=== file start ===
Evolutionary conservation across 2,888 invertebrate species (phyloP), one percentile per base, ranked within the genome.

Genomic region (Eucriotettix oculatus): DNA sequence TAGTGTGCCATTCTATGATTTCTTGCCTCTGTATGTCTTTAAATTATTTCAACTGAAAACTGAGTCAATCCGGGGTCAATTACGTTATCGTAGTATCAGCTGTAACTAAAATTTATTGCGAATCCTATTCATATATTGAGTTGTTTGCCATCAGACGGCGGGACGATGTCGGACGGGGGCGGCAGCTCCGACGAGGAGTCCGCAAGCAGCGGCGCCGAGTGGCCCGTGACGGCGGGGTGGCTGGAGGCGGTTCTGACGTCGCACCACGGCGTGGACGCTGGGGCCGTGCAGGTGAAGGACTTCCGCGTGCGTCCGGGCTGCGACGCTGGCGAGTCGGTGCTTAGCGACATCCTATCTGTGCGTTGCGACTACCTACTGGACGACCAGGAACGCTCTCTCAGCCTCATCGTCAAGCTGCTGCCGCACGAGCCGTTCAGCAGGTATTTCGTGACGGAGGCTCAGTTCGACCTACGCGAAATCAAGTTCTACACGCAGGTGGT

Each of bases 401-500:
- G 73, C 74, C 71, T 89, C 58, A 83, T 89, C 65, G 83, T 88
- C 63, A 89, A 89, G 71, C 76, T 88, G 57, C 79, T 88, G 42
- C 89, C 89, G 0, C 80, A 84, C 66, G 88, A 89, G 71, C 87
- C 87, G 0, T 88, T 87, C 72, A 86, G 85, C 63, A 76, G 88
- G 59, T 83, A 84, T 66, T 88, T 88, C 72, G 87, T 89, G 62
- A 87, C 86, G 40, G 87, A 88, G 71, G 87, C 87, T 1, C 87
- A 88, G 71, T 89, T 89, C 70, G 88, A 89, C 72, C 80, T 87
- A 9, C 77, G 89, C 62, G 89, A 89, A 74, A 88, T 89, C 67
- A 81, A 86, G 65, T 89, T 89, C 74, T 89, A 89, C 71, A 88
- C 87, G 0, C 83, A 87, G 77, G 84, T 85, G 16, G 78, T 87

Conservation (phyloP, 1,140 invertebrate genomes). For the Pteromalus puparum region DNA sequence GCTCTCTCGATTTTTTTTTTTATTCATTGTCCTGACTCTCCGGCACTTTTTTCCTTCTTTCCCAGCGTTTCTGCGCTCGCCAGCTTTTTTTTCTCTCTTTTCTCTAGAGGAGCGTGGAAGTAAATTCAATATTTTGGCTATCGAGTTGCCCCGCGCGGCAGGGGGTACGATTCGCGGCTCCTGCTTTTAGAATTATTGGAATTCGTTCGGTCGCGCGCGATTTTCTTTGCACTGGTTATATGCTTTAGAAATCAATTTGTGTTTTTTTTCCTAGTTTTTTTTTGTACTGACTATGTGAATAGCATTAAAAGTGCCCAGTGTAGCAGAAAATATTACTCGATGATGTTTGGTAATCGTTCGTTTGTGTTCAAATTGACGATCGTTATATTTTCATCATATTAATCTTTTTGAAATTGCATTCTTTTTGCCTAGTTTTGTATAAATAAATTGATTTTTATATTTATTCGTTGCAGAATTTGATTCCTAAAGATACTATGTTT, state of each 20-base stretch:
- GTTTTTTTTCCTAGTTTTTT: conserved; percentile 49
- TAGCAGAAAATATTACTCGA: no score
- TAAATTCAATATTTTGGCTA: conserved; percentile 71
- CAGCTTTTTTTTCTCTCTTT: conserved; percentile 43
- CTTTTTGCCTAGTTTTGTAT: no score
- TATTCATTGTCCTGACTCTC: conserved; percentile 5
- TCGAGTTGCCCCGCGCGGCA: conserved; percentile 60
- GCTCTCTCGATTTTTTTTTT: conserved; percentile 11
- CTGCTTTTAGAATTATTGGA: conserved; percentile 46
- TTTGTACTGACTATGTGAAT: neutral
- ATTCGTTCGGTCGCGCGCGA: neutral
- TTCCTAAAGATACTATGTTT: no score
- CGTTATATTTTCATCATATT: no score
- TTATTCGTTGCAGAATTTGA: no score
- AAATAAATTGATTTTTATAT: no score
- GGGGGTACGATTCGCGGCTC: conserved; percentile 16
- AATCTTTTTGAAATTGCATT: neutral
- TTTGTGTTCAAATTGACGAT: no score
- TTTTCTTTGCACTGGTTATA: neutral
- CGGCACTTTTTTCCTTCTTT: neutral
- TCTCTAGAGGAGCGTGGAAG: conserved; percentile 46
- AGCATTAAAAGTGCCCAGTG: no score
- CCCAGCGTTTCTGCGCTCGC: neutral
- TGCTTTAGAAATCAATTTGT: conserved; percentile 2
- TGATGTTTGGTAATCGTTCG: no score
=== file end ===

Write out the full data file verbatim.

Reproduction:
Evolutionary conservation across 2,888 invertebrate species (phyloP), one percentile per base, ranked within the genome.

Genomic region (Eucriotettix oculatus): DNA sequence TAGTGTGCCATTCTATGATTTCTTGCCTCTGTATGTCTTTAAATTATTTCAACTGAAAACTGAGTCAATCCGGGGTCAATTACGTTATCGTAGTATCAGCTGTAACTAAAATTTATTGCGAATCCTATTCATATATTGAGTTGTTTGCCATCAGACGGCGGGACGATGTCGGACGGGGGCGGCAGCTCCGACGAGGAGTCCGCAAGCAGCGGCGCCGAGTGGCCCGTGACGGCGGGGTGGCTGGAGGCGGTTCTGACGTCGCACCACGGCGTGGACGCTGGGGCCGTGCAGGTGAAGGACTTCCGCGTGCGTCCGGGCTGCGACGCTGGCGAGTCGGTGCTTAGCGACATCCTATCTGTGCGTTGCGACTACCTACTGGACGACCAGGAACGCTCTCTCAGCCTCATCGTCAAGCTGCTGCCGCACGAGCCGTTCAGCAGGTATTTCGTGACGGAGGCTCAGTTCGACCTACGCGAAATCAAGTTCTACACGCAGGTGGT

Each of bases 401-500:
- G 73, C 74, C 71, T 89, C 58, A 83, T 89, C 65, G 83, T 88
- C 63, A 89, A 89, G 71, C 76, T 88, G 57, C 79, T 88, G 42
- C 89, C 89, G 0, C 80, A 84, C 66, G 88, A 89, G 71, C 87
- C 87, G 0, T 88, T 87, C 72, A 86, G 85, C 63, A 76, G 88
- G 59, T 83, A 84, T 66, T 88, T 88, C 72, G 87, T 89, G 62
- A 87, C 86, G 40, G 87, A 88, G 71, G 87, C 87, T 1, C 87
- A 88, G 71, T 89, T 89, C 70, G 88, A 89, C 72, C 80, T 87
- A 9, C 77, G 89, C 62, G 89, A 89, A 74, A 88, T 89, C 67
- A 81, A 86, G 65, T 89, T 89, C 74, T 89, A 89, C 71, A 88
- C 87, G 0, C 83, A 87, G 77, G 84, T 85, G 16, G 78, T 87

Conservation (phyloP, 1,140 invertebrate genomes). For the Pteromalus puparum region DNA sequence GCTCTCTCGATTTTTTTTTTTATTCATTGTCCTGACTCTCCGGCACTTTTTTCCTTCTTTCCCAGCGTTTCTGCGCTCGCCAGCTTTTTTTTCTCTCTTTTCTCTAGAGGAGCGTGGAAGTAAATTCAATATTTTGGCTATCGAGTTGCCCCGCGCGGCAGGGGGTACGATTCGCGGCTCCTGCTTTTAGAATTATTGGAATTCGTTCGGTCGCGCGCGATTTTCTTTGCACTGGTTATATGCTTTAGAAATCAATTTGTGTTTTTTTTCCTAGTTTTTTTTTGTACTGACTATGTGAATAGCATTAAAAGTGCCCAGTGTAGCAGAAAATATTACTCGATGATGTTTGGTAATCGTTCGTTTGTGTTCAAATTGACGATCGTTATATTTTCATCATATTAATCTTTTTGAAATTGCATTCTTTTTGCCTAGTTTTGTATAAATAAATTGATTTTTATATTTATTCGTTGCAGAATTTGATTCCTAAAGATACTATGTTT, state of each 20-base stretch:
- GTTTTTTTTCCTAGTTTTTT: conserved; percentile 49
- TAGCAGAAAATATTACTCGA: no score
- TAAATTCAATATTTTGGCTA: conserved; percentile 71
- CAGCTTTTTTTTCTCTCTTT: conserved; percentile 43
- CTTTTTGCCTAGTTTTGTAT: no score
- TATTCATTGTCCTGACTCTC: conserved; percentile 5
- TCGAGTTGCCCCGCGCGGCA: conserved; percentile 60
- GCTCTCTCGATTTTTTTTTT: conserved; percentile 11
- CTGCTTTTAGAATTATTGGA: conserved; percentile 46
- TTTGTACTGACTATGTGAAT: neutral
- ATTCGTTCGGTCGCGCGCGA: neutral
- TTCCTAAAGATACTATGTTT: no score
- CGTTATATTTTCATCATATT: no score
- TTATTCGTTGCAGAATTTGA: no score
- AAATAAATTGATTTTTATAT: no score
- GGGGGTACGATTCGCGGCTC: conserved; percentile 16
- AATCTTTTTGAAATTGCATT: neutral
- TTTGTGTTCAAATTGACGAT: no score
- TTTTCTTTGCACTGGTTATA: neutral
- CGGCACTTTTTTCCTTCTTT: neutral
- TCTCTAGAGGAGCGTGGAAG: conserved; percentile 46
- AGCATTAAAAGTGCCCAGTG: no score
- CCCAGCGTTTCTGCGCTCGC: neutral
- TGCTTTAGAAATCAATTTGT: conserved; percentile 2
- TGATGTTTGGTAATCGTTCG: no score